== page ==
“She was a gentlewoman, a scholar, and a saint, and after having been three times married, she took a vow of celibacy. What more could be expected of any woman?”
In The White Queen, the BBC show inspired by Philippa Gregory’s novel, Margaret Beaufort was portrayed as a religious nutcase. But while very pious, the mother of Henry VII was also a smart, pragmatic and ambitious woman who had a powerful influence on English history. Born on 31 May 1443, Margaret was the daughter of Margaret Beauchamp and her second husband John Beaufort, 1st Duke of Somerset, and the illegitimate son of John of Gaunt and his mistress Katherine Swynford (the couple was later married and the children legitimized).
Her father died soon after her birth, so the king, Henry IV granted her wardship to William de la Pole, Earl of Suffolk and steward of the royal household. At the tender age of six, she was married to the Earl’s seven year old son, but the little girl didn’t move in with her new husband straight away. Instead, she was allowed to remain with her mother on the Bletso estate. Some say that it wasn’t a marriage at all, though. Only a betrothal. In any case, a few years later King Henry VI revoked the de Pole’s wardship, handing it over to his own half brothers Jasper and Edmund Tudor. Margaret’s marriage was then annulled.
On 1 November 1455, aged only 12, Margaret married the 24 year old Edmond Tudor. The marriage was immediately consummated and, the following year, Margaret gave birth to her only son, Henry. The birth was very difficult, and both mother and son almost died. But it was Edmund who would never see his son, having died a few months before the birth. Margaret moved in with her family in Wales, but was soon separated from her child. The king had granted his wardship to William, Lord Herbert and the child lived with him until he was 12. These were difficult years, not just for Margaret, but for the country too. The War of the Roses raged on and, when Edward IV regained the throne, Henry fled to Brittany, where he remained for 14 years. During most of his young life, Margaret rarely saw her son and communicated with him mostly by letters.
Margaret married twice more. On 3 January 1458, she tied the knot with her second cousin, Sir Henry Stafford. The coupled live peacefully together, but never had any children. In 1471, her husband died. The following year, Margaret married again, this time to Thomas Stanley, the Lord High Constable and King of Mann. Their was a marriage of convenience. Thanks to Stanley, Margaret was able to return at court and was even chosen as godmother for one of Queen Elizabeth’s daughters. After Edward IV’s death, the throne was seized by his brother Richard. Margaret briefly served his Queen too.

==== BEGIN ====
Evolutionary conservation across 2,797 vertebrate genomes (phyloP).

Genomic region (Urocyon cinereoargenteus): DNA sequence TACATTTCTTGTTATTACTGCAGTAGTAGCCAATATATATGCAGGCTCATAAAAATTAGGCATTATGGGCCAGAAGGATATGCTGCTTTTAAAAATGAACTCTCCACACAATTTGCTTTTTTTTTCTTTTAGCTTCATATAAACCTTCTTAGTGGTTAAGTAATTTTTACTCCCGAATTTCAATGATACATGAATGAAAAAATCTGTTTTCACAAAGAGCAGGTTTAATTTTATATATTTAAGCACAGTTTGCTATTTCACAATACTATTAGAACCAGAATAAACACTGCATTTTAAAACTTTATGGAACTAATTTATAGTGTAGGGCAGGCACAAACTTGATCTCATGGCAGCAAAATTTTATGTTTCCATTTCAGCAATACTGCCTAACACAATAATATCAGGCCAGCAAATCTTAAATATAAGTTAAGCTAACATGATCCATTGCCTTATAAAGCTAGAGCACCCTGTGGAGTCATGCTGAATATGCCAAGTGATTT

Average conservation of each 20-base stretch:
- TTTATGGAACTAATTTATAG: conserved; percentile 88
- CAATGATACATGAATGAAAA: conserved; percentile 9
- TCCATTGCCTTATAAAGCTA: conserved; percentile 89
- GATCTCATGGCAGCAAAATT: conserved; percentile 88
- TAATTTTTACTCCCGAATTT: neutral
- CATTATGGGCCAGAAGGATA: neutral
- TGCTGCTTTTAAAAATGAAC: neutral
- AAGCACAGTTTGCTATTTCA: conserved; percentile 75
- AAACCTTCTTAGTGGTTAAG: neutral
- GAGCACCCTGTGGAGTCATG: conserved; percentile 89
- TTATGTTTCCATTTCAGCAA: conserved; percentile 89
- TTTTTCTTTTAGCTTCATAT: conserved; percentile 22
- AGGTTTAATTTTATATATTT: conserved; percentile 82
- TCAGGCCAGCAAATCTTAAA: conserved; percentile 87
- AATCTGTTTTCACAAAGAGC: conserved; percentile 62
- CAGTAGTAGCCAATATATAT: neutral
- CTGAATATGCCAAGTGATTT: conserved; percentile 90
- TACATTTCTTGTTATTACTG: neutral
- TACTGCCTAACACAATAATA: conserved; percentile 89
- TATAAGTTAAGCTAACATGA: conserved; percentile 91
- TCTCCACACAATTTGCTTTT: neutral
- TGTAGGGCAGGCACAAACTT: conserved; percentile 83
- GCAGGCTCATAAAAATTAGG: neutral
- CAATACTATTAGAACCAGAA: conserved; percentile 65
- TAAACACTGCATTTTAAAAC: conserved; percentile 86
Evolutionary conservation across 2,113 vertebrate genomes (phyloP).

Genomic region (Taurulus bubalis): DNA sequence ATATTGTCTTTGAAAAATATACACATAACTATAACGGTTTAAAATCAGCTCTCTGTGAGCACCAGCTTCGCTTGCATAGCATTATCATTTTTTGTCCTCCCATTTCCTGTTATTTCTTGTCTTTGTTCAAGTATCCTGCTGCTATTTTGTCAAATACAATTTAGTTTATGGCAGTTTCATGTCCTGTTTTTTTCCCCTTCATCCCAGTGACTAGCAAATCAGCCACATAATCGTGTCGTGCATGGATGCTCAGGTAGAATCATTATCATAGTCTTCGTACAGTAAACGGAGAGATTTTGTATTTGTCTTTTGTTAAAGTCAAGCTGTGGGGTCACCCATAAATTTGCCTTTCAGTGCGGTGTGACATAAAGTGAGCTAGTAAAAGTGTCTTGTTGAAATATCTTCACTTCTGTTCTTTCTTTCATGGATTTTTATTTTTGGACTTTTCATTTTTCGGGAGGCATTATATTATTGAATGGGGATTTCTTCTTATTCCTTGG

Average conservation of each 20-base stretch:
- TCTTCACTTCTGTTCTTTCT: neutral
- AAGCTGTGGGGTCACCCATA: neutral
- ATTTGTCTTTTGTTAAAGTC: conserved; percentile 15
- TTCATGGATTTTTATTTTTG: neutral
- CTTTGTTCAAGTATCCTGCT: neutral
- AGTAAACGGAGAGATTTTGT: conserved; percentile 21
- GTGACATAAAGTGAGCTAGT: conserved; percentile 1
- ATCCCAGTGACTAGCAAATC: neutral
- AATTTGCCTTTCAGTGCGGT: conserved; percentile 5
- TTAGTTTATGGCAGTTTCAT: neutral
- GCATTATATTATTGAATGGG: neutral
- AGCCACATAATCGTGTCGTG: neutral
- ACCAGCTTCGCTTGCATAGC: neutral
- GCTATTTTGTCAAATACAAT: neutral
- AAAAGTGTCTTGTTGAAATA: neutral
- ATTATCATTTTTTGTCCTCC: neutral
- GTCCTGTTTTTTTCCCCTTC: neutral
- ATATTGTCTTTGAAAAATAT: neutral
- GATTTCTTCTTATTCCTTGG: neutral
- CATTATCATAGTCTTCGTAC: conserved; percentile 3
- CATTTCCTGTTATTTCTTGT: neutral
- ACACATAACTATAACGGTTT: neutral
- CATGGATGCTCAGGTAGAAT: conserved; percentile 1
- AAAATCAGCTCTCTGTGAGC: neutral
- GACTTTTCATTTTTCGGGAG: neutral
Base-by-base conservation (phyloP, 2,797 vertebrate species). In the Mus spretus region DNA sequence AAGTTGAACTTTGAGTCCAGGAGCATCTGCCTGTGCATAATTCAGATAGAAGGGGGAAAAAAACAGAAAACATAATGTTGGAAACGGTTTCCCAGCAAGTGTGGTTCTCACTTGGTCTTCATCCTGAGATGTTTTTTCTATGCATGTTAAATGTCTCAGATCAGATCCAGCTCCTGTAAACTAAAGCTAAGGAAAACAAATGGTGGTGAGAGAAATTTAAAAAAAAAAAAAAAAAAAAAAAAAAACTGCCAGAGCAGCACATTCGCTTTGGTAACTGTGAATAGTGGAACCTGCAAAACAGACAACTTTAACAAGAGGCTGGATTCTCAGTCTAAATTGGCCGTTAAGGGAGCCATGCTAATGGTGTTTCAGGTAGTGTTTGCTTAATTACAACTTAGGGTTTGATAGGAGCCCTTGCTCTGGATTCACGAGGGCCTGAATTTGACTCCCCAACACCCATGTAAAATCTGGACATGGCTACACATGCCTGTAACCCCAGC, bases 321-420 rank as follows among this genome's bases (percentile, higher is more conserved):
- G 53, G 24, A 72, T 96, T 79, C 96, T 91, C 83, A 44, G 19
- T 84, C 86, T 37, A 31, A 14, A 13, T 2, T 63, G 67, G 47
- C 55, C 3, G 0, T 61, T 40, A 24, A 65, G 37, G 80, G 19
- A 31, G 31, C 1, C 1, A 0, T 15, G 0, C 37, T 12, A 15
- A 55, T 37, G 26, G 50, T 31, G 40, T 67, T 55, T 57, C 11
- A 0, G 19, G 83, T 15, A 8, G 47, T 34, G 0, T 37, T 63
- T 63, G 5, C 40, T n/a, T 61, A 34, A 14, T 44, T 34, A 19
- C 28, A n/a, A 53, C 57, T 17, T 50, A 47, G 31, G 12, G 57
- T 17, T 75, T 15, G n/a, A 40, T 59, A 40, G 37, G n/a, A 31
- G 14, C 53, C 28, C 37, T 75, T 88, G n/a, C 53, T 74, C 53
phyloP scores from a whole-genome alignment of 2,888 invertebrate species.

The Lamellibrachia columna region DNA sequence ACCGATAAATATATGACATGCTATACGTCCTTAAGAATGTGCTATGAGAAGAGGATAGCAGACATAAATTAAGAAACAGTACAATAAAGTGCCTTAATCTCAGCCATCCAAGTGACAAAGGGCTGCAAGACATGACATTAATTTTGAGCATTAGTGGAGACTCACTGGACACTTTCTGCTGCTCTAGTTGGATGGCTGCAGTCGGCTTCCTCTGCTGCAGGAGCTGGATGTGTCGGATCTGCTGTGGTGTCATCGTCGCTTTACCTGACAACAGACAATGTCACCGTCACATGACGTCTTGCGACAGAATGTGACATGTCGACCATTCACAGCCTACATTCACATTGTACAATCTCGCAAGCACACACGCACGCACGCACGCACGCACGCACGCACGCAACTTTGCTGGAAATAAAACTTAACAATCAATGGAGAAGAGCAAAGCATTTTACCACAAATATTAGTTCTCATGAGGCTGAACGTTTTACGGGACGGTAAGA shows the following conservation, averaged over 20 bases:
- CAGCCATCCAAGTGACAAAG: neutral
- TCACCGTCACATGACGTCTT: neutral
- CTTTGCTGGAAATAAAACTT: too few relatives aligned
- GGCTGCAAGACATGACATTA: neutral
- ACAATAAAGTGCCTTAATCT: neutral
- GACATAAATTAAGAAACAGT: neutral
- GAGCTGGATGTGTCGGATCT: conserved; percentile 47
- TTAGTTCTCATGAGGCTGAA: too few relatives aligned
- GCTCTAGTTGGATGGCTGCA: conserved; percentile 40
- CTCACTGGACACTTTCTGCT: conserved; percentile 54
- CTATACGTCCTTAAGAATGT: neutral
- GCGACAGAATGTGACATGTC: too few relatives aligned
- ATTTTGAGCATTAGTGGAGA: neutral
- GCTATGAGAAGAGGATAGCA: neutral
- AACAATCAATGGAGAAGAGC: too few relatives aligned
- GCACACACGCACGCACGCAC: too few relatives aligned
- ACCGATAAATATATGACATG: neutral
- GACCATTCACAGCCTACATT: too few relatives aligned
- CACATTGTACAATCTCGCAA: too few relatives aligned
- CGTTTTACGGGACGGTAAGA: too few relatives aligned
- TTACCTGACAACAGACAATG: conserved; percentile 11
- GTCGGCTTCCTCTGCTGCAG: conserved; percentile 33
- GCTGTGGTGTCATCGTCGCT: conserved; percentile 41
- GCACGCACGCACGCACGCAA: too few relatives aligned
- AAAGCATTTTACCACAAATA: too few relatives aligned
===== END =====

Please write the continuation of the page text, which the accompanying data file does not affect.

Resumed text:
Richard stripped Margaret of all her titles and estate, transferring her properties to her husband. Perhaps he was suspecting that she was plotting with the dowager queen, Elizabeth Woodville, to remove him from the throne. Because Elizabeth’s sons, the Princes in the Tower, were thought dead, the dowager queen agreed to marry her eldest daughter, Elizabeth, to Margaret’s son, Henry. The marriage would unite the two houses of York and Lancaster. Margaret was also very likely involved in the Buckingham rebellion, which failed, also thanks to her husband who supported the King.
However, Stanley wouldn’t come to the king’s aid at the Battle of Bosworth Field in 1485. Instead, even though his eldest son was held hostage by Richard, he waited to see how the battle would unfold and, when he was finally ready to fight, it was to support his stepson Henry Tudor. King Richard was killed and Henry became King. It was Stanley that placed the crown on his head after the battle. Margaret was now known as “My Lady the King’s Mother”. Her son also rewarded her by recognising her right to hold property independently from her husband and, towards the end of his reign, he also appointed to her to a special commission to administer justice in the north of England.
Margaret now lived away from her husband. In 1499, with Stanley’s permission, she took a vow of chastity. A very pious woman, she was famous for her education. During her life, she founded and supported several schools and churches. Her son was very devoted to her and she had a great influence on her youngest grandson, the future Henry VIII, too. Margaret died in the Deanery of Westminster Abbey on 29 June 1509, the day after her grandson’s 18th birthday and just over two months after the death of her son. She is buried in the Henry VII Lady Chapel of the Abbey.